This sorghum yield outlook is based on a shire scale. It does not take into account crop area planted and is purely a yield forecast. Nor does not take into account individual property circumstances or the effects and damage from poor crop nutrition, pests, diseases, frosts, heat stress and distribution of planting rain within a shire. For more information on the sorghum crop yield outlook contact Andries Potgieter on (07) 46881417 or try www.dpi.qld.gov.au/climate where a full copy of the sorghum crop outlook can be found. For detail on farm level crop management strategies for CQ and SQ access www.dpi.qld.gov.au/fieldcrops
Many people like to follow the relationship between the SOI and rainfall patterns in more detail. To do that, have a look at what happened in your area over February to April in the following years; 2003, 2002, 1996, 1986, 1982, 1980, 1977, 1968, 1967, 1963, 1954 and 1953 and compare the rainfall recorded with your 'normal' rainfall for February to April.
Information on what rainfall patterns where like for February to April in those years can be found at www.longpaddock.qld.gov.au or in Australian Rainman.
I thought I'd give a brief summary of what ENSO or the El Niño/Southern Oscillation means and the influence it has on the climatic characteristics (rainfall, temperatures, wind and evaporation) of the whole of eastern Australia.
Changes in sea surface temperature (SST) patterns along the equator from the west coast of South America to around the International Dateline drive shifts in the global circulation patterns (eg Walker Circulation) that influence our local climate. The Southern Oscillation Index (SOI) is a useful way of measuring these changes. The SOI is simply a measure of the difference in barometric air pressure between Darwin and Tahiti. It typically ranges in value from plus 30 to minus 30.
A summary of ENSO follows:
El Niño SST pattern
Sea surface temperatures (SST) along the equator from the International Dateline running east towards the coast of South America become warmer (plus 1.0 to 2.0oC) than normal, with SST to the north of Australia usually becoming cooler than normal.
Negative values of the SOI (eg. average monthly values of the SOI below minus 5) are usually associated with an El Niño because barometric air pressures over northern Australia are higher relative to those in the central Pacific. This may slow or stop the flow of the southeast trade winds that push atmospheric moisture from the Pacific Ocean across Australia as well as reduce the occurrence of rain depressions (and cyclones). Typically, a decline in rainfall is noticeable during winter, spring and early summer.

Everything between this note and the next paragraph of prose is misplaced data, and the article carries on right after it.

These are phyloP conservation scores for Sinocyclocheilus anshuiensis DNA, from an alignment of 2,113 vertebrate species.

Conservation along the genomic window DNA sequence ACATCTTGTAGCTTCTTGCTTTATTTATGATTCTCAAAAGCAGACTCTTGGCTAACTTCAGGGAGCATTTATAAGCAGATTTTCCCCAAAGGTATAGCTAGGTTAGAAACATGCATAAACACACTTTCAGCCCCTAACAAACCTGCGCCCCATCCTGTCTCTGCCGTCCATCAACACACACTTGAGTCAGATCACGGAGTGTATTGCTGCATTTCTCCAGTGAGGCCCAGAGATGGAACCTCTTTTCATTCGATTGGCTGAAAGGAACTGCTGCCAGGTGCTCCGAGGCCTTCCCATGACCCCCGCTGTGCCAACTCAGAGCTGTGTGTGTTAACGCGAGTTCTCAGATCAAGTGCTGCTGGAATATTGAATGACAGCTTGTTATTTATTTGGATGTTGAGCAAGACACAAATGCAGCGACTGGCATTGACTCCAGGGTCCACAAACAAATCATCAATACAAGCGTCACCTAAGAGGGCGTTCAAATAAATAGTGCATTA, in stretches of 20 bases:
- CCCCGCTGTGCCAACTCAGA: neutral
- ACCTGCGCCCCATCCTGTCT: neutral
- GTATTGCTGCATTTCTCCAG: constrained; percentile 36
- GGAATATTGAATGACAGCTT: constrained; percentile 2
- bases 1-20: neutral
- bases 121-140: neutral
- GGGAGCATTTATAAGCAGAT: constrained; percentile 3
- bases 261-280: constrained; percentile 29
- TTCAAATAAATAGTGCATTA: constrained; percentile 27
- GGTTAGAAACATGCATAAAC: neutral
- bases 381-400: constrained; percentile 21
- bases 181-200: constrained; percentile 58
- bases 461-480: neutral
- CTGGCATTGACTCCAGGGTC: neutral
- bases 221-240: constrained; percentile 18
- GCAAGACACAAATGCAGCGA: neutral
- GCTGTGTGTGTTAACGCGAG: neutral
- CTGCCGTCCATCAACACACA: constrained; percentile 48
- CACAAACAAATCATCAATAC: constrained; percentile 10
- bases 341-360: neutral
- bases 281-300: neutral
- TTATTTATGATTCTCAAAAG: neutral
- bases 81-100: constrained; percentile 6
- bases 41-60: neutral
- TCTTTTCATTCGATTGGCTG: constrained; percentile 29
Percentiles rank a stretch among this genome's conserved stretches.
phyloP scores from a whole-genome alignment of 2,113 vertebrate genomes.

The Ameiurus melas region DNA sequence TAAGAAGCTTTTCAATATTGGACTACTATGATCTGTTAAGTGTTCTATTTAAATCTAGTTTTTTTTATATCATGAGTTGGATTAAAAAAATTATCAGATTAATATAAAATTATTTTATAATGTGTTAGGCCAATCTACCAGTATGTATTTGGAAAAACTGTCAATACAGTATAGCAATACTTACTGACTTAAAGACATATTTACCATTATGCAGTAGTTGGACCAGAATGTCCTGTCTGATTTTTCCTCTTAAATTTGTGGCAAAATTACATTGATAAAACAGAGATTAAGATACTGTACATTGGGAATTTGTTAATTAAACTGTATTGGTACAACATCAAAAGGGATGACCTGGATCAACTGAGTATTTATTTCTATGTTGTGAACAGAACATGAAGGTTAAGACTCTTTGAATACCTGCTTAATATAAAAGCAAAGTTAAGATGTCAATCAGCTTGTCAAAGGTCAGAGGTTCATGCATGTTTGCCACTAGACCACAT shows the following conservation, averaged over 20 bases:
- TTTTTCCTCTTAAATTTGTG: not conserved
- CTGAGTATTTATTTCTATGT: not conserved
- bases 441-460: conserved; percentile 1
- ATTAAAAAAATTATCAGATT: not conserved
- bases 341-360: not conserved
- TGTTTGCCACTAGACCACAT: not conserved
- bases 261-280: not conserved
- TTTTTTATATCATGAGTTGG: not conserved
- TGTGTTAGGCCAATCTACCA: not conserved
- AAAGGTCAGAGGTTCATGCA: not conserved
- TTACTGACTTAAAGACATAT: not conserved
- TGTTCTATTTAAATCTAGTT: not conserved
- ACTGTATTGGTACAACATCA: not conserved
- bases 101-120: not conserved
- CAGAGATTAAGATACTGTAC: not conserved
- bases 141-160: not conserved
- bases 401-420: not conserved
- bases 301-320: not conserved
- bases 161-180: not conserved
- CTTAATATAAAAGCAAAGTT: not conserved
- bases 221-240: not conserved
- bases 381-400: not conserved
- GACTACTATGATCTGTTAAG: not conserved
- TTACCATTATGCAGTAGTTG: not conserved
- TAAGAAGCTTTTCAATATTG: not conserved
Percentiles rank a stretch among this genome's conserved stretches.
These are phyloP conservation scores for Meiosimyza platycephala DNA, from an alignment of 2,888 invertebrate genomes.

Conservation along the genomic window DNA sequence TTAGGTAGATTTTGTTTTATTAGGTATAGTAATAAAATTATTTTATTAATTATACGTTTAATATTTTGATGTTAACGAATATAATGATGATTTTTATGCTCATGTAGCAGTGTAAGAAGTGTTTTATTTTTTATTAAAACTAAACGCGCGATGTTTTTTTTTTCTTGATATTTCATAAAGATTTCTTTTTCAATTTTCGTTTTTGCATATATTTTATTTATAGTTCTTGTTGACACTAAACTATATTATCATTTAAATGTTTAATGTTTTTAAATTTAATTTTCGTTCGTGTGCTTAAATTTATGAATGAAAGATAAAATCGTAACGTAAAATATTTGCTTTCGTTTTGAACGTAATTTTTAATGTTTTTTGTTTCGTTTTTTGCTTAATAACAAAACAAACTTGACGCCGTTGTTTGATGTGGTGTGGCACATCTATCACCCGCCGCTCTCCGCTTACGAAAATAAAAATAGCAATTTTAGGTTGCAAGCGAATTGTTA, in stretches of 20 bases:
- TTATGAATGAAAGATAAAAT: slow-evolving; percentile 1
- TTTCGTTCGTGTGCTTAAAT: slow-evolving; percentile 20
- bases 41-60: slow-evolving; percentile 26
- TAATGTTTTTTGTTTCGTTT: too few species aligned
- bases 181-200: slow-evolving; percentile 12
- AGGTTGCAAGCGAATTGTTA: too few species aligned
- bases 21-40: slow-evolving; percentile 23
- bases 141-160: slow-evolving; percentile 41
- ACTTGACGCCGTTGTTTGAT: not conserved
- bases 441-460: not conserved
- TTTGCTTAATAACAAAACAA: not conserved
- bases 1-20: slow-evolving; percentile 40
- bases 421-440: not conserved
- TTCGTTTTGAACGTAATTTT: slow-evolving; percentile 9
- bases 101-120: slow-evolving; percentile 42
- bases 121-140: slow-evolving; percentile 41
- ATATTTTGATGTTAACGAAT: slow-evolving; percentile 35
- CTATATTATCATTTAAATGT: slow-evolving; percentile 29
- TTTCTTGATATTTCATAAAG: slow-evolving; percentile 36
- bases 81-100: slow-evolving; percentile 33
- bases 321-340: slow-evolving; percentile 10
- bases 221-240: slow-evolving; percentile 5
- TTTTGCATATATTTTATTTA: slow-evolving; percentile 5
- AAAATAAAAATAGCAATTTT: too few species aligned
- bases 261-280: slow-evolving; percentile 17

La Niña SST pattern
Sea surface temperatures (SST) along the equator from the International Dateline running east towards the coast of South America become cooler (minus 1.0 to 2.0oC) than normal with SST to the north of Australia becoming warmer than normal.
Positive values of the SOI (average monthly values of the SOI above plus 5) are usually associated with a La Niña because barometric air pressures over northern Australia are lower relative to those in the central Pacific. This may cause an increase in the intensity of the monsoon trough across northern Australia as well as increase the flow of the southeast trade winds across Australia. There may also be an increase in the occurrence of rain depressions (and cyclones).
Typically, there is an increase in rainfall in a La Niña SST pattern in winter, spring and early summer.
Neutral SST pattern
About half the time the Pacific Ocean is in a neutral SST pattern. When SST patterns are near normal, the SOI is usually associated with near zero (average monthly values between minus 5 and plus 5) values. More information on the SOI is available at www.longpaddock.qld.gov.au and www.dpi.qld.gov.au/climate
When incorporating climate forecasts into management decisions, it could be worthwhile to consider some of the following general rules of thumb developed from feedback from climate users.
1. Be sure of your source of information and what it is actually suggesting. Do not take a quick grab of information from any source including radio, TV or the internet and assume what you heard/saw/read applies to your location.
2. Decisions should never be based entirely on one factor (such as a weather or climate forecast). As always, all factors that could impact of the outcome of a decision (such as soil moisture/type, crop, pasture type/availability, commodity prices, machinery, work force, transport, finance, costs, seasonal outlook etc) should be considered.
3. Access local information or at least be aware of the long-term median for your location so you can correctly interpret the forecast.
4. Do a cost benefit analysis of any decision with a climate risk factor eg What will I gain if I get the desired outcome from this decision? What will I lose if I don't get the desired outcome from this decision? What other cost neutral options do I have if any?
5. Do not to take a forecast for a specific period (eg September to November) and expand it out (eg late summer). Update the information regularly.
An interesting site http://www.cvap.gov.au/mastersoftheclimate/ from the 'Climate Variability In Agriculture' (CVAP) research and development program is well worth looking at. It highlights some case studies on how producers and businesses have used (to varying levels of success) climate and weather information in their decision making processes.